Saving Lives Together

Make sure your first car is the safest choice

Most drivers have a funny story about their first car. The speedo didn’t work, the gear stick was dysfunctional, the windscreen wipers flew off in the middle of a downpour.

03 Sep 2019
While these stories may be humorous today, they highlight the risks and road safety issues associated with buying a cheap, second hand car.

The release of the 2019/20 Used Car Safety Ratings Guide ensures people in the market for a used vehicle, particularly parents hunting for their child’s first car, can make the safest choice within their price range.

The latest edition of the Used Car Safety Ratings Guide contains safety ratings from 1 to 5 stars for 300 used vehicles, using performance data from vehicles involved in more than eight million police reported crashes in Australia and New Zealand.

Many of the vehicles assigned 5 star ratings as a ‘Safer Pick’ or ‘Excellent’ choice are available through private purchase or through second-hand dealers for less than $10,000*, ensuring safe vehicles are available for every budget.
SmallMazda32013-17From $8200Safer Pick 5 Star
LightHondaCity2009-13From $5900Safer Pick 5 Star
MediumAudiA42008-15From $5000Safer Pick 5 Star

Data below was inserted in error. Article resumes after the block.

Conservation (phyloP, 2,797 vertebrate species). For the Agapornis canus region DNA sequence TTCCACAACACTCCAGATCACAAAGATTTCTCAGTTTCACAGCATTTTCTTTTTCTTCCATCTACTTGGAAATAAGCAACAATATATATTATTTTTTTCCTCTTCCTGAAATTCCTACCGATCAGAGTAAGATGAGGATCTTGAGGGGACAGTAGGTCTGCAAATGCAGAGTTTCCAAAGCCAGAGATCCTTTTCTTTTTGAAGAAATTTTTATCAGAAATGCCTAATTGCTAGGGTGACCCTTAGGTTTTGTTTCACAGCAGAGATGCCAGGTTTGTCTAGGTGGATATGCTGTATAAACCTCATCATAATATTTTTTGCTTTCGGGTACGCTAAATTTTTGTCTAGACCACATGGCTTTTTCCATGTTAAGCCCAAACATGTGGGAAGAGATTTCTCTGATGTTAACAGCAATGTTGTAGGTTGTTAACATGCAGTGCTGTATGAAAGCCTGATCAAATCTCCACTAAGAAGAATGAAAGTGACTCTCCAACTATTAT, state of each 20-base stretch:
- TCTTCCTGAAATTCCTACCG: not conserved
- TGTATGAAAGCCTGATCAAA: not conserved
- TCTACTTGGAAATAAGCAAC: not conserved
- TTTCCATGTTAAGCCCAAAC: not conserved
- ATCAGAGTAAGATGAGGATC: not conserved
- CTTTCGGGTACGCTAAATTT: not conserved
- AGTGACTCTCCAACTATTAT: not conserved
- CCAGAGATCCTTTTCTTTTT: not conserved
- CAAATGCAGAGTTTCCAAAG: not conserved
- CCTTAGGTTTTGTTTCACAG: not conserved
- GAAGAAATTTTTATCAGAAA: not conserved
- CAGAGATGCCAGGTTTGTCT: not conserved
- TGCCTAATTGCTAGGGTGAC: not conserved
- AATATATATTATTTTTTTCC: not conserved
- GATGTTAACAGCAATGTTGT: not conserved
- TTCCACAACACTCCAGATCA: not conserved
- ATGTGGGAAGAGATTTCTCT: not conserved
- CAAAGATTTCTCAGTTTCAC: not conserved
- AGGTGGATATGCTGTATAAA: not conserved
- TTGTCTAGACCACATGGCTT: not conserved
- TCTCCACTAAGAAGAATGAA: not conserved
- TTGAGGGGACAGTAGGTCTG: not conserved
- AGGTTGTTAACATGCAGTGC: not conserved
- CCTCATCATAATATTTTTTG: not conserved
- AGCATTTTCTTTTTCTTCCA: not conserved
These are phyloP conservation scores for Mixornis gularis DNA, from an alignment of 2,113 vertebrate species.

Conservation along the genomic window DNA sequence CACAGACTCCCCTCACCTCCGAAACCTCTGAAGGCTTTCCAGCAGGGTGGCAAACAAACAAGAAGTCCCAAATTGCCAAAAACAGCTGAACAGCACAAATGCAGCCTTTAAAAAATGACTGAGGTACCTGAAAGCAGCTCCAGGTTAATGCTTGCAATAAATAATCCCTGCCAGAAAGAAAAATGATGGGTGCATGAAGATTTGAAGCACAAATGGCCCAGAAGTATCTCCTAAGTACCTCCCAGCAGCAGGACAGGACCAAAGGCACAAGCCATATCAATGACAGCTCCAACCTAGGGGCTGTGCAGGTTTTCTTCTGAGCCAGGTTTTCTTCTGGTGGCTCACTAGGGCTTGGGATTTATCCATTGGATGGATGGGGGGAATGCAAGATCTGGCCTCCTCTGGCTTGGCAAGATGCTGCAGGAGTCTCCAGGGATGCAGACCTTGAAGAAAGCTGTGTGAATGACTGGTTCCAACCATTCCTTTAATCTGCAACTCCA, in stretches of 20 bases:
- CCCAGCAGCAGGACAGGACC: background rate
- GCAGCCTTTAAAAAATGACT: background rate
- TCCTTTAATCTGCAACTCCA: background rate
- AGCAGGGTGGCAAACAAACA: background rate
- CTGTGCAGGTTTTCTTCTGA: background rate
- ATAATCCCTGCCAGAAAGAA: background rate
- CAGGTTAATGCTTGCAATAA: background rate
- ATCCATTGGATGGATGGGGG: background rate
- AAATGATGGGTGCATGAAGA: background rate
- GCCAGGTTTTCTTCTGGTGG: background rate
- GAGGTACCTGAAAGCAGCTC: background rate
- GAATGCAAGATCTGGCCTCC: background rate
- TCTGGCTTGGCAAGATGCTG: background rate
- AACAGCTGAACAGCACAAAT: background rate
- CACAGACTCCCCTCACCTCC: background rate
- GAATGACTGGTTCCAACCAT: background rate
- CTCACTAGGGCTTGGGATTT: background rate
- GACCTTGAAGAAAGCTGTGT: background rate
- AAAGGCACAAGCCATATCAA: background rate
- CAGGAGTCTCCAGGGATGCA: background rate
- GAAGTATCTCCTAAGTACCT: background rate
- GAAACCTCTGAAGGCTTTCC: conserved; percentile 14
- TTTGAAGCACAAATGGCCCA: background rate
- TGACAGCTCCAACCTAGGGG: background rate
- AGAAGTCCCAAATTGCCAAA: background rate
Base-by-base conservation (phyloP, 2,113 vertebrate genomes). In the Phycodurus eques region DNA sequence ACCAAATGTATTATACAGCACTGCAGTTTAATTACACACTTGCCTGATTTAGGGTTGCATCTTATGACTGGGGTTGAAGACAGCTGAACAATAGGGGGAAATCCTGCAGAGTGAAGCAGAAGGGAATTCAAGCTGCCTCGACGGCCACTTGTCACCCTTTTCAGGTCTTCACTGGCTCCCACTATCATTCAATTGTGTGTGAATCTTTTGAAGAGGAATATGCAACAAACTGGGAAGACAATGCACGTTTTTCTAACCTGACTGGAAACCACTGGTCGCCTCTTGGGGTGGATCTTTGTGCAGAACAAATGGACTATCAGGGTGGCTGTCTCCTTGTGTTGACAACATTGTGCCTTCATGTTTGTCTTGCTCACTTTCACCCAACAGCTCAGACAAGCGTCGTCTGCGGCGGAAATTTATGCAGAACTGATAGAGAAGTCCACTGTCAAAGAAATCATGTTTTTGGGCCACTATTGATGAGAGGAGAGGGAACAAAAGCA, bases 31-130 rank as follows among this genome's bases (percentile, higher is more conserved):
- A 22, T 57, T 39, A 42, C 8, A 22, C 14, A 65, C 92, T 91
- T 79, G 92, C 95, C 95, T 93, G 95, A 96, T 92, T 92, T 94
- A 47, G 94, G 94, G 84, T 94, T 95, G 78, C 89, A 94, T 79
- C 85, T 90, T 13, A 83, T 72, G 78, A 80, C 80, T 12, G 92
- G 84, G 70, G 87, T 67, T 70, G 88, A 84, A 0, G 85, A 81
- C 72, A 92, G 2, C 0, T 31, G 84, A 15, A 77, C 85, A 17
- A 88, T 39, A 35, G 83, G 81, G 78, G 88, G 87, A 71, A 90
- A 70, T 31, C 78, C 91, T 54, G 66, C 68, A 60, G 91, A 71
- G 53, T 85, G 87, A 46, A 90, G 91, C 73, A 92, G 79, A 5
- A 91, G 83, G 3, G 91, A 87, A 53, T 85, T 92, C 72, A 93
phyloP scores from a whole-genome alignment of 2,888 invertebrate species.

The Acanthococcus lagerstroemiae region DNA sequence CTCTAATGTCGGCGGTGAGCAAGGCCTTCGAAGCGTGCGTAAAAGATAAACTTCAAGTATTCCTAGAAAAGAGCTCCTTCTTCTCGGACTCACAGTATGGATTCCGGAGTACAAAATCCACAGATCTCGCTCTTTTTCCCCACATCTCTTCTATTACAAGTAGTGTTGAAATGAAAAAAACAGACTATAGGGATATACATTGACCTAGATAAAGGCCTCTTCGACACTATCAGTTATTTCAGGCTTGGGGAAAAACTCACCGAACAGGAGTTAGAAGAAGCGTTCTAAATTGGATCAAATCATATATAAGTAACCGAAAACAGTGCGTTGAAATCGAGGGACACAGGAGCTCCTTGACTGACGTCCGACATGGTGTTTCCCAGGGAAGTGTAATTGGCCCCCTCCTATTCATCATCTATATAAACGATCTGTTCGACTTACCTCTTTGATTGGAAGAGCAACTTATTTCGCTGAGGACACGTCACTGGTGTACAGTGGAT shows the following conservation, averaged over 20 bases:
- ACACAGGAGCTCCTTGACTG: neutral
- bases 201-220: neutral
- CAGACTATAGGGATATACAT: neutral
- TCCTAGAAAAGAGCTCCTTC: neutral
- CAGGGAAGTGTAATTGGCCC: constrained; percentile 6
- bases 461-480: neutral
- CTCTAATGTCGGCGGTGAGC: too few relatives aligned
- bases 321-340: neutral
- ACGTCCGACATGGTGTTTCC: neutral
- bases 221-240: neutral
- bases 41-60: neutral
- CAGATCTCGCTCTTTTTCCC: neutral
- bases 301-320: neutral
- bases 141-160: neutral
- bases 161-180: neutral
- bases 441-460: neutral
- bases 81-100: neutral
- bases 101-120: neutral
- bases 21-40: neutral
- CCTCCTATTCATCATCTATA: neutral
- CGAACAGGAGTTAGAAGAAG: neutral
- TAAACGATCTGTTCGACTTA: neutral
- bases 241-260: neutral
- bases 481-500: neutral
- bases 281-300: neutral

LargeHoldenCommodore2013-17From $9500Excellent Pick 5 Star
Compact SUVJeepCompass2007-17From $3500Safer Pick 5 Star
Medium SUVMitsubishiOutlander2006-12From $2800Safer Pick 5 Star
*Valuation prices sourced from, Private Price Guide, August 2019.

The Used Car Safety Ratings Guide was first developed by the Monash University Accident Research Centre’s Vehicle Safety Research Group in 1992 to provide consumers with information on the performance of vehicles in real crashes.

The Road Safety Commission is a project member of the Vehicle Safety Research Group, along with road safety agencies and automobile clubs around Australia making up the group’s membership.

The Used Car Safety Ratings Guide differs from the Australasian New Car Assessment Program (ANCAP) which publishes safety ratings are published for a range of new vehicles, using a rating system of 0 to 5 stars to indicate the level of safety a vehicle provides in the event of a crash.

Blog post currently doesn't have any comments.


    Leave a comment